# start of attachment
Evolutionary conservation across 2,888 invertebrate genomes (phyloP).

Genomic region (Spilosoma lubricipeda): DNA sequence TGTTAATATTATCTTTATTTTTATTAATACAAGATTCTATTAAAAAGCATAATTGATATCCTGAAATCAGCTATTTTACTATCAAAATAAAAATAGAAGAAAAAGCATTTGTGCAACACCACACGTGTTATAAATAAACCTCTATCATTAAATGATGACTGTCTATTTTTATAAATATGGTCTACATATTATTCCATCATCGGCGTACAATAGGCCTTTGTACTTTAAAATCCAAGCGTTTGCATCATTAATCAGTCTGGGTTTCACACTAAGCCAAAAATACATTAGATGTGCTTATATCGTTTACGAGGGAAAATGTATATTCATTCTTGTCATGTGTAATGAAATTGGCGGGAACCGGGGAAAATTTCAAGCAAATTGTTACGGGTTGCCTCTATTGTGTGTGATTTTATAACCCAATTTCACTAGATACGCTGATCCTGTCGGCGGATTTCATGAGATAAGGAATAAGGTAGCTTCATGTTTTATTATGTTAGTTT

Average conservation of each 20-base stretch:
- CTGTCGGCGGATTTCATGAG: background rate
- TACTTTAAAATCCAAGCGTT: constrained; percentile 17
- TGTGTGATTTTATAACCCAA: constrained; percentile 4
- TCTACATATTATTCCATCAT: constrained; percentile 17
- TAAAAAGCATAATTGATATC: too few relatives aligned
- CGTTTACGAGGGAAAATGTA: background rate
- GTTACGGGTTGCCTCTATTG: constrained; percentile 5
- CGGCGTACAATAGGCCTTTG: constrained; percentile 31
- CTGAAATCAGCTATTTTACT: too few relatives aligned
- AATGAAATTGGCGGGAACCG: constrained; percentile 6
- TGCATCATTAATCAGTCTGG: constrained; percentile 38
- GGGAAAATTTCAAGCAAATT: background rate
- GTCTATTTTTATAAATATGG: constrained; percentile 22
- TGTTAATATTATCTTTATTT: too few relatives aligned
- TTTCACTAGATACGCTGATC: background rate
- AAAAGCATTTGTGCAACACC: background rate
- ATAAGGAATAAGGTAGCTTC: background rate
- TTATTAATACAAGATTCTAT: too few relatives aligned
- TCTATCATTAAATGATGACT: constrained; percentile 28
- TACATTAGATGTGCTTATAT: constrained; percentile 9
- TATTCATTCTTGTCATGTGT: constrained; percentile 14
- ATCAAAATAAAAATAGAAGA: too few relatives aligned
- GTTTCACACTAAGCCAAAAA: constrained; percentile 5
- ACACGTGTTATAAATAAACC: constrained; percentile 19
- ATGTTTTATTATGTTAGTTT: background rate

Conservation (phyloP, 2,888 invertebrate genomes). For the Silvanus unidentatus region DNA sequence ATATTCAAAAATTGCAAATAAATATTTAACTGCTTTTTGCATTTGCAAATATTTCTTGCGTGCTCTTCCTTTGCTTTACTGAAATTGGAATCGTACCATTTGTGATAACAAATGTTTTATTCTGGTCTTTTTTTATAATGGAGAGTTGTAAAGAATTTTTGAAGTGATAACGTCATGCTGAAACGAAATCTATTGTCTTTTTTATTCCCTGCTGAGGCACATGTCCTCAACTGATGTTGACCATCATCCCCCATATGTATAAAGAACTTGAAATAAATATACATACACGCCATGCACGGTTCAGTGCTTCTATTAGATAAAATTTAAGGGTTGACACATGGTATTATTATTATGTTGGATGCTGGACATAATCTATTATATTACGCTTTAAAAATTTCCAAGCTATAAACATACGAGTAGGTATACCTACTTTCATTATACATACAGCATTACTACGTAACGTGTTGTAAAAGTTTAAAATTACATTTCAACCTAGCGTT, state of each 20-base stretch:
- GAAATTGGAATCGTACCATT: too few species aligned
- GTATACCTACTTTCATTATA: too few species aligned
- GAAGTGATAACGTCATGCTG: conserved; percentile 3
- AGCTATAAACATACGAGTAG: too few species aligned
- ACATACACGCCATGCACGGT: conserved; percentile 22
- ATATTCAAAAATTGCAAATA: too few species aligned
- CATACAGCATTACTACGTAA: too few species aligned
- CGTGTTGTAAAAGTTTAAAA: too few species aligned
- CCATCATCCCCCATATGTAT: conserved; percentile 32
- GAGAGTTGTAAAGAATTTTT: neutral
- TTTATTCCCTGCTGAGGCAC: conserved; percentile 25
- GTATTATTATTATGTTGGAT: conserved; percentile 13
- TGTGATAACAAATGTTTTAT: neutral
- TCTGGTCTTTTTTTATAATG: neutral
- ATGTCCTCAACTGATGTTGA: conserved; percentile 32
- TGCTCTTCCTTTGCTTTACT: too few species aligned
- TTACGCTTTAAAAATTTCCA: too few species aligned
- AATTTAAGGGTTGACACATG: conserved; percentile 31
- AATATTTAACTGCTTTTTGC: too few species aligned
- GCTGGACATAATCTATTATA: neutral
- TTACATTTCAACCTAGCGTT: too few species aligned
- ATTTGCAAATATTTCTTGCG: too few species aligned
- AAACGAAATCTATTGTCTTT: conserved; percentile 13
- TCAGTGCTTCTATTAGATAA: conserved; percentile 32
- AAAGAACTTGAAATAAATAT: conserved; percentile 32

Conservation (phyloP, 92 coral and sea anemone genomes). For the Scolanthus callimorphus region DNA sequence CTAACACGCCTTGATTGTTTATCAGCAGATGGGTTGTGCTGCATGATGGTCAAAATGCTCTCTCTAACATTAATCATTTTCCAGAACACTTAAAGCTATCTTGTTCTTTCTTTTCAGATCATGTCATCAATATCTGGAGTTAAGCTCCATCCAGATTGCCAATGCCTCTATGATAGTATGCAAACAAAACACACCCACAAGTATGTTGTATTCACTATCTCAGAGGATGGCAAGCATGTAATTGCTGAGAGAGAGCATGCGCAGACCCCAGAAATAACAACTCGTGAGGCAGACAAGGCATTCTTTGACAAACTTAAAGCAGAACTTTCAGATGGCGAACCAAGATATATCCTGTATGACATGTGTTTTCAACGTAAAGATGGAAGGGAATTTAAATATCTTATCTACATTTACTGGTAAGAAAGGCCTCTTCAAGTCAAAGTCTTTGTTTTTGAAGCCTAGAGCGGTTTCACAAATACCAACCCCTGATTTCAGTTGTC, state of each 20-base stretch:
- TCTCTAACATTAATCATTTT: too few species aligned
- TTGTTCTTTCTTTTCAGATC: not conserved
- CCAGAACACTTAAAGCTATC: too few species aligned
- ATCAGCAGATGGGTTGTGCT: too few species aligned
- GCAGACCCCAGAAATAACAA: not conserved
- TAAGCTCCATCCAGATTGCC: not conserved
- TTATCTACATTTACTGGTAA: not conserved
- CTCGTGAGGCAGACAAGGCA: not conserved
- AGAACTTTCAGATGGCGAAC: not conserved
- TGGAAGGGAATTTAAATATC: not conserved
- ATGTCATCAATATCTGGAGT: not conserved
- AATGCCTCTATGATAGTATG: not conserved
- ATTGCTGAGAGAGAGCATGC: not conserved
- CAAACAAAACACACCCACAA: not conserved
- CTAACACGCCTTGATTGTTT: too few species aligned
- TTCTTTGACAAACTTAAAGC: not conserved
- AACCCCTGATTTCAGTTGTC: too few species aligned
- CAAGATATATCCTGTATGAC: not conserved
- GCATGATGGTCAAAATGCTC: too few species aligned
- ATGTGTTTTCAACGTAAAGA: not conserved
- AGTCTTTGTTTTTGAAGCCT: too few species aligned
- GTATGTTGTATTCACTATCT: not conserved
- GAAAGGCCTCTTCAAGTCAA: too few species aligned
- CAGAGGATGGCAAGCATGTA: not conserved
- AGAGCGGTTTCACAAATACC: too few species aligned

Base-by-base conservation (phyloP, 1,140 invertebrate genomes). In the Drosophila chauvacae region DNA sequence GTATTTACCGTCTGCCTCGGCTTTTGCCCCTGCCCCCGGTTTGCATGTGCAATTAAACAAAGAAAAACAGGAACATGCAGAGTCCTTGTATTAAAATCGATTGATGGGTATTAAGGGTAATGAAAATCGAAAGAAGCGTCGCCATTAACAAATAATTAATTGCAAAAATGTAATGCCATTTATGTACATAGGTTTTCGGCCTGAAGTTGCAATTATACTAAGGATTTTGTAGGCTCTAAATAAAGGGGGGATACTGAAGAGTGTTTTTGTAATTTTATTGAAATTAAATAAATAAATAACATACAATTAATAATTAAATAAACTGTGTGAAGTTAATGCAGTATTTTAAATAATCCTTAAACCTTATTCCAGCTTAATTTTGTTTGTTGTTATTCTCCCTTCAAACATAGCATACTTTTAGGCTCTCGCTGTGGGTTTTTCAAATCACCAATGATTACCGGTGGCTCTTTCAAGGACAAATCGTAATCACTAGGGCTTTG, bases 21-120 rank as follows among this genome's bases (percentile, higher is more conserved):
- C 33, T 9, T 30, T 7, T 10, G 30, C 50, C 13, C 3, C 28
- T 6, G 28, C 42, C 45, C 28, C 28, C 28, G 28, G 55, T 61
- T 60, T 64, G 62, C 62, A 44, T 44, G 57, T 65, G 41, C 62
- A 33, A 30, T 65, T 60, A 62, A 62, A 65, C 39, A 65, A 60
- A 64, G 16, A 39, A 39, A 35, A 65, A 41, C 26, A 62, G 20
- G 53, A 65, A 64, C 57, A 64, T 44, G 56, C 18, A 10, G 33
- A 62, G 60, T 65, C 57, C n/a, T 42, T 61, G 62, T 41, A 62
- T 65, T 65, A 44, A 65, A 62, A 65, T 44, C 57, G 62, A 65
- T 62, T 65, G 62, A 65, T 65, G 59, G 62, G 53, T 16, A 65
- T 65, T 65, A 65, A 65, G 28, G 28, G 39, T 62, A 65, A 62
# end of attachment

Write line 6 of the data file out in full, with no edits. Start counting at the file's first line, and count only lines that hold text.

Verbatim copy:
- TGTGTGATTTTATAACCCAA: constrained; percentile 4